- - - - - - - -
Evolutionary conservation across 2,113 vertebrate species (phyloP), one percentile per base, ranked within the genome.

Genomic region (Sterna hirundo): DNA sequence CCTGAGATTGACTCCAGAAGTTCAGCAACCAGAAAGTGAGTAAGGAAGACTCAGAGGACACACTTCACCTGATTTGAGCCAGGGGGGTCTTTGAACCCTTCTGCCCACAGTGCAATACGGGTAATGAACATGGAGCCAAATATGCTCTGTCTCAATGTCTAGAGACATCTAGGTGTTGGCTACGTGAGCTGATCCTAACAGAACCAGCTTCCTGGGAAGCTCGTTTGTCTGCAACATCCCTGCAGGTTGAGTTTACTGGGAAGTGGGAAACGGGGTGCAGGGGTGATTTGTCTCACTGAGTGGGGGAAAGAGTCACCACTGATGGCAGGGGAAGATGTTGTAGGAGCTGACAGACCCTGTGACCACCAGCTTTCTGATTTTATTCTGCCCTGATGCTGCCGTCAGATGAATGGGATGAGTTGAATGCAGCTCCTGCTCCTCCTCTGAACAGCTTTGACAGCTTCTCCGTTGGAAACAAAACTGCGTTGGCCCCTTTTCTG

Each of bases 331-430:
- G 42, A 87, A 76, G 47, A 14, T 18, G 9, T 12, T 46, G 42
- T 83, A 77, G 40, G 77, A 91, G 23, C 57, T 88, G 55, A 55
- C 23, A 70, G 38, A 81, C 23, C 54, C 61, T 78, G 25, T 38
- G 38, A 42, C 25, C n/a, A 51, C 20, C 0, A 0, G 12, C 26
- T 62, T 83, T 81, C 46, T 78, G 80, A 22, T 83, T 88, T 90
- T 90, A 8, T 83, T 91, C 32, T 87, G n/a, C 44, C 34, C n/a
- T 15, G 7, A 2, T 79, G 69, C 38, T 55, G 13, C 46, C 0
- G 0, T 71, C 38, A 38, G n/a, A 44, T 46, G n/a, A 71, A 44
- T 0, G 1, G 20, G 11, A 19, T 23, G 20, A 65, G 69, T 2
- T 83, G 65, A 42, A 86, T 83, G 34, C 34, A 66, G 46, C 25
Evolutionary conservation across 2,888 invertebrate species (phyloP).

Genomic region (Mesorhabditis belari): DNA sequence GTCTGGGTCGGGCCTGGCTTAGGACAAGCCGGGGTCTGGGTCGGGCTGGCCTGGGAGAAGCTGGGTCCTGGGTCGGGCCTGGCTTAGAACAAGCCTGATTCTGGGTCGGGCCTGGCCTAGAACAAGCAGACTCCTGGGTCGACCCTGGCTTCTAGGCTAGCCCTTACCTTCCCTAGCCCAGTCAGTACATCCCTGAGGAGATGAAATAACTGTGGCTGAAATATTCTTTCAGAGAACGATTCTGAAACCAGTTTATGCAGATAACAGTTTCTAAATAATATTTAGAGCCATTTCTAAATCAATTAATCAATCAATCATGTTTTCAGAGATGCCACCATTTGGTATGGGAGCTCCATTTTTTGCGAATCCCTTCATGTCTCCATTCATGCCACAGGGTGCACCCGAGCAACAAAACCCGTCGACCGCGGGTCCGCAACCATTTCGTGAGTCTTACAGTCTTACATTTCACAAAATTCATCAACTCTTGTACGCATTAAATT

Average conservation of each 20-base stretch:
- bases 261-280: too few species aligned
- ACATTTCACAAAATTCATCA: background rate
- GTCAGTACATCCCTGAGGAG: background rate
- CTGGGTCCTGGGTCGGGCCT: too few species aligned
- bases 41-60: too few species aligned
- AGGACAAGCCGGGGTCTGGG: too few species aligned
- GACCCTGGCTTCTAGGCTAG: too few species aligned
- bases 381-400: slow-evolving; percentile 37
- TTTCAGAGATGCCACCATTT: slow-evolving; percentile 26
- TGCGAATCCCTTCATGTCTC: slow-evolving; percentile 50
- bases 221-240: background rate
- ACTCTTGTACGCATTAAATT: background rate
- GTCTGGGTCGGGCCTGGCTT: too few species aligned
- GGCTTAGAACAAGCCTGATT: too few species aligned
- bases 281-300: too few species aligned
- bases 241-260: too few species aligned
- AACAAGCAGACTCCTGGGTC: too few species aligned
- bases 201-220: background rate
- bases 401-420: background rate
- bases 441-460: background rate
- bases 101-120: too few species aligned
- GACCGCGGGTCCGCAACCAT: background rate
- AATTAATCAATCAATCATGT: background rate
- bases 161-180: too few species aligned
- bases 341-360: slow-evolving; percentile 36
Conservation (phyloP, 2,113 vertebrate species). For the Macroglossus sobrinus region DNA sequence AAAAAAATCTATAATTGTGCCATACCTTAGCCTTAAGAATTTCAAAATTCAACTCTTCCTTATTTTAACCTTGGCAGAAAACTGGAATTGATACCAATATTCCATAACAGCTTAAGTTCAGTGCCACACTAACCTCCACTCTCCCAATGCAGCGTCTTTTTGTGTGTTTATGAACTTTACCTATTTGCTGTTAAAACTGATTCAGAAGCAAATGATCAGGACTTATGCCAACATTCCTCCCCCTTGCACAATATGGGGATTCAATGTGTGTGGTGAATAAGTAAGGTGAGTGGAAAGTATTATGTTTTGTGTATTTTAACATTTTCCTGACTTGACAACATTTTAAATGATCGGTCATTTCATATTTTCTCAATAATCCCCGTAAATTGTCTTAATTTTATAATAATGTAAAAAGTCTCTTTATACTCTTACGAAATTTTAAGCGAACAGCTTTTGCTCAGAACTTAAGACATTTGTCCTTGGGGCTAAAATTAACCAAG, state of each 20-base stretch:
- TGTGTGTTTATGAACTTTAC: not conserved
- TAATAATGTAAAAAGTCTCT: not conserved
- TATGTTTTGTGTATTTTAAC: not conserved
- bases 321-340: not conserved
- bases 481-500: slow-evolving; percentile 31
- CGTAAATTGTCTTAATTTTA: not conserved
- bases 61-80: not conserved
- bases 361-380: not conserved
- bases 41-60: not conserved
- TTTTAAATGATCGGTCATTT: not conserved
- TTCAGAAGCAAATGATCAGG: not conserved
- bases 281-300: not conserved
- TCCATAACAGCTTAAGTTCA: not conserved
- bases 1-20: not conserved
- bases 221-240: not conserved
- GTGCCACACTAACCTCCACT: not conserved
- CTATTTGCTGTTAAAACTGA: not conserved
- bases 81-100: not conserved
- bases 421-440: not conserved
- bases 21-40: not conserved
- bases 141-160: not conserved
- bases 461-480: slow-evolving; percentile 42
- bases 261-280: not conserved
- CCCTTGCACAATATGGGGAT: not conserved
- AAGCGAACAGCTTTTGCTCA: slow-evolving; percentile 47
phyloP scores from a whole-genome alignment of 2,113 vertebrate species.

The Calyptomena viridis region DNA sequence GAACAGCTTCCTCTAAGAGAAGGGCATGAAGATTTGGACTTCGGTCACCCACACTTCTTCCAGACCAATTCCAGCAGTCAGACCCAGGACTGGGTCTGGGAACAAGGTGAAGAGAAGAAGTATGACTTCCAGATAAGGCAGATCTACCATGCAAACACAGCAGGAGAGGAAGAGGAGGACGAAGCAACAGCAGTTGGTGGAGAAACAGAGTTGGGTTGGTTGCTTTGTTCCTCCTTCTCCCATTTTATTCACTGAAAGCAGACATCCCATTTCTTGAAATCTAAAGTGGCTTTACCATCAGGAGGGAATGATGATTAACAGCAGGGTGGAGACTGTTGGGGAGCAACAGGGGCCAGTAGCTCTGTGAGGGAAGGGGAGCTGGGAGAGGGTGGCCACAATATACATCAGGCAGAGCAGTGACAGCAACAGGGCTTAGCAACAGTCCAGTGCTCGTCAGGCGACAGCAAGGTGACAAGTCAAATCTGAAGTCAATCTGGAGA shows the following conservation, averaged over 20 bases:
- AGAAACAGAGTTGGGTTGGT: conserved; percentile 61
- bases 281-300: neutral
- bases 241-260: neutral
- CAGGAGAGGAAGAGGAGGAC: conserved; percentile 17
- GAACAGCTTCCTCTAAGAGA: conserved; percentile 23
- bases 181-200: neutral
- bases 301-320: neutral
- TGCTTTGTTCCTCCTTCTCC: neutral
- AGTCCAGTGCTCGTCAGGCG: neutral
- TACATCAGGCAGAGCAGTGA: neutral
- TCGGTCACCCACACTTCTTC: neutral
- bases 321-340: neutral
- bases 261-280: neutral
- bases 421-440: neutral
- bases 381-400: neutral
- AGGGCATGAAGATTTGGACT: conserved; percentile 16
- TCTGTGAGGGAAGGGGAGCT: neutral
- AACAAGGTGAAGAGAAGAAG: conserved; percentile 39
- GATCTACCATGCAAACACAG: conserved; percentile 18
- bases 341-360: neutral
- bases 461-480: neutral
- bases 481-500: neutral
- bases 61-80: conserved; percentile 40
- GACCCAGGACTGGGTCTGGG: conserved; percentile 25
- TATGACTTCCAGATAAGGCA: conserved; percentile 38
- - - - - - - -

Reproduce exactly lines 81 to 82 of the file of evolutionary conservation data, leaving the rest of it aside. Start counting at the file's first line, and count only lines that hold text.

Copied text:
- bases 321-340: neutral
- bases 261-280: neutral